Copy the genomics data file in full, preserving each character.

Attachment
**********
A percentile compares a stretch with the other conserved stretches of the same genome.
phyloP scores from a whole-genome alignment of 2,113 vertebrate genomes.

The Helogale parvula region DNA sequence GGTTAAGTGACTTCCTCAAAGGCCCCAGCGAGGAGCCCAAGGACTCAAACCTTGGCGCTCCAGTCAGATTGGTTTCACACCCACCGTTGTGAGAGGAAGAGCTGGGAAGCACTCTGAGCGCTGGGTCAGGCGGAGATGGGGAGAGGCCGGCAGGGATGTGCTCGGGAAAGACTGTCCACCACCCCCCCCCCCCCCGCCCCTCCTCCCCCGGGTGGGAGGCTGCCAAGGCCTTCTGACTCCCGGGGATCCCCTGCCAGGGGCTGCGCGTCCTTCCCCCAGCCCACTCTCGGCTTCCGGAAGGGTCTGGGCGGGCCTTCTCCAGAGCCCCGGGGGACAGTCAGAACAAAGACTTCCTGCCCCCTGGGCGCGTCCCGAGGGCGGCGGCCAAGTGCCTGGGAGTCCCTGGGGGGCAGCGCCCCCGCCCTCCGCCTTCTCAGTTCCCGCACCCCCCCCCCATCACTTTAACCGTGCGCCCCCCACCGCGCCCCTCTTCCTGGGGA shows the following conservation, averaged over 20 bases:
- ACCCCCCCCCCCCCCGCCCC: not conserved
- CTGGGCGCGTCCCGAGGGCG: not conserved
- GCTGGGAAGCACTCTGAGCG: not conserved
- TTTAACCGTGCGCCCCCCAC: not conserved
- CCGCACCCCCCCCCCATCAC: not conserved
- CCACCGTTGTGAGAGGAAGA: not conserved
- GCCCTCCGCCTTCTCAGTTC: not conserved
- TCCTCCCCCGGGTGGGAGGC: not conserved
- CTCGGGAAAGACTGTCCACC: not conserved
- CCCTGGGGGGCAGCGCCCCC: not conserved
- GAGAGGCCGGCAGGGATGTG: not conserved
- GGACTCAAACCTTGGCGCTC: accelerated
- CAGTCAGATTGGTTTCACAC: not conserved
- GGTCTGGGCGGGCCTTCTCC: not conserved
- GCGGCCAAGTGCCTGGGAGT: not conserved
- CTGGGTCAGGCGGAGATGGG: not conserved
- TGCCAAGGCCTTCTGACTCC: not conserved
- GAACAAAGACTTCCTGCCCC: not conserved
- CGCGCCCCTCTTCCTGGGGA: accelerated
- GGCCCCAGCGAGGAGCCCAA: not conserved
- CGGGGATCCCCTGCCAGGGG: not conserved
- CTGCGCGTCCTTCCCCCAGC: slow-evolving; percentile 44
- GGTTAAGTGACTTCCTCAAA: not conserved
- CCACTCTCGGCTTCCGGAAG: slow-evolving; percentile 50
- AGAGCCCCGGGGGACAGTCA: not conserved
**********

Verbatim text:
A percentile compares a stretch with the other conserved stretches of the same genome.
phyloP scores from a whole-genome alignment of 2,113 vertebrate genomes.

The Helogale parvula region DNA sequence GGTTAAGTGACTTCCTCAAAGGCCCCAGCGAGGAGCCCAAGGACTCAAACCTTGGCGCTCCAGTCAGATTGGTTTCACACCCACCGTTGTGAGAGGAAGAGCTGGGAAGCACTCTGAGCGCTGGGTCAGGCGGAGATGGGGAGAGGCCGGCAGGGATGTGCTCGGGAAAGACTGTCCACCACCCCCCCCCCCCCCGCCCCTCCTCCCCCGGGTGGGAGGCTGCCAAGGCCTTCTGACTCCCGGGGATCCCCTGCCAGGGGCTGCGCGTCCTTCCCCCAGCCCACTCTCGGCTTCCGGAAGGGTCTGGGCGGGCCTTCTCCAGAGCCCCGGGGGACAGTCAGAACAAAGACTTCCTGCCCCCTGGGCGCGTCCCGAGGGCGGCGGCCAAGTGCCTGGGAGTCCCTGGGGGGCAGCGCCCCCGCCCTCCGCCTTCTCAGTTCCCGCACCCCCCCCCCATCACTTTAACCGTGCGCCCCCCACCGCGCCCCTCTTCCTGGGGA shows the following conservation, averaged over 20 bases:
- ACCCCCCCCCCCCCCGCCCC: not conserved
- CTGGGCGCGTCCCGAGGGCG: not conserved
- GCTGGGAAGCACTCTGAGCG: not conserved
- TTTAACCGTGCGCCCCCCAC: not conserved
- CCGCACCCCCCCCCCATCAC: not conserved
- CCACCGTTGTGAGAGGAAGA: not conserved
- GCCCTCCGCCTTCTCAGTTC: not conserved
- TCCTCCCCCGGGTGGGAGGC: not conserved
- CTCGGGAAAGACTGTCCACC: not conserved
- CCCTGGGGGGCAGCGCCCCC: not conserved
- GAGAGGCCGGCAGGGATGTG: not conserved
- GGACTCAAACCTTGGCGCTC: accelerated
- CAGTCAGATTGGTTTCACAC: not conserved
- GGTCTGGGCGGGCCTTCTCC: not conserved
- GCGGCCAAGTGCCTGGGAGT: not conserved
- CTGGGTCAGGCGGAGATGGG: not conserved
- TGCCAAGGCCTTCTGACTCC: not conserved
- GAACAAAGACTTCCTGCCCC: not conserved
- CGCGCCCCTCTTCCTGGGGA: accelerated
- GGCCCCAGCGAGGAGCCCAA: not conserved
- CGGGGATCCCCTGCCAGGGG: not conserved
- CTGCGCGTCCTTCCCCCAGC: slow-evolving; percentile 44
- GGTTAAGTGACTTCCTCAAA: not conserved
- CCACTCTCGGCTTCCGGAAG: slow-evolving; percentile 50
- AGAGCCCCGGGGGACAGTCA: not conserved